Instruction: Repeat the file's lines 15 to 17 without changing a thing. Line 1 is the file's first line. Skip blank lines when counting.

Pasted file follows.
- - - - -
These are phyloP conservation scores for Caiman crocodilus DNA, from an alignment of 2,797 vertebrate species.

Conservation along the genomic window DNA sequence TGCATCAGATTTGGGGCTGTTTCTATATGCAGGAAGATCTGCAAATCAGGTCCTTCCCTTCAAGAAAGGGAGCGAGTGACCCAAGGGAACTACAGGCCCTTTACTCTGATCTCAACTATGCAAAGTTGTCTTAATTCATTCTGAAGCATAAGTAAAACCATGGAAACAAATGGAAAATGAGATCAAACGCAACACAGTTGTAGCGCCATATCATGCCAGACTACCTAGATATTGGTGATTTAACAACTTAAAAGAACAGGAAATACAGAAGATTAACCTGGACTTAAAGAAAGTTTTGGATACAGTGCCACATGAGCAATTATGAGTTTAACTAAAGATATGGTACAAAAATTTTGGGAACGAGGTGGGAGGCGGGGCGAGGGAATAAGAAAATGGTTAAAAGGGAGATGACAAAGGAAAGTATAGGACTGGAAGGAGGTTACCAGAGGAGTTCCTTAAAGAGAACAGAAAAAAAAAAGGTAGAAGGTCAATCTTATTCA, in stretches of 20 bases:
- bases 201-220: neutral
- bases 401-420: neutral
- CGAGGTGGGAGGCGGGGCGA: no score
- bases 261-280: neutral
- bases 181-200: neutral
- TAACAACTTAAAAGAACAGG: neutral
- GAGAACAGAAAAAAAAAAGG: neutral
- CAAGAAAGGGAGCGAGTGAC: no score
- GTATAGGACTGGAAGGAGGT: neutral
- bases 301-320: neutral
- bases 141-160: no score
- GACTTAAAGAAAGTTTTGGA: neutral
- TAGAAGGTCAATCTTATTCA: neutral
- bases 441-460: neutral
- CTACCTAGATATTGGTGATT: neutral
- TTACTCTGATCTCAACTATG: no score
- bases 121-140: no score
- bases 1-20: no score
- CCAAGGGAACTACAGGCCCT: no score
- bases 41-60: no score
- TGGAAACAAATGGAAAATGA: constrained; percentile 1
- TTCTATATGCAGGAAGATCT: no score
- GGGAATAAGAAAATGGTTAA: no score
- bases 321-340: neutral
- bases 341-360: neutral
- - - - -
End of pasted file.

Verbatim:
- TAGAAGGTCAATCTTATTCA: neutral
- bases 441-460: neutral
- CTACCTAGATATTGGTGATT: neutral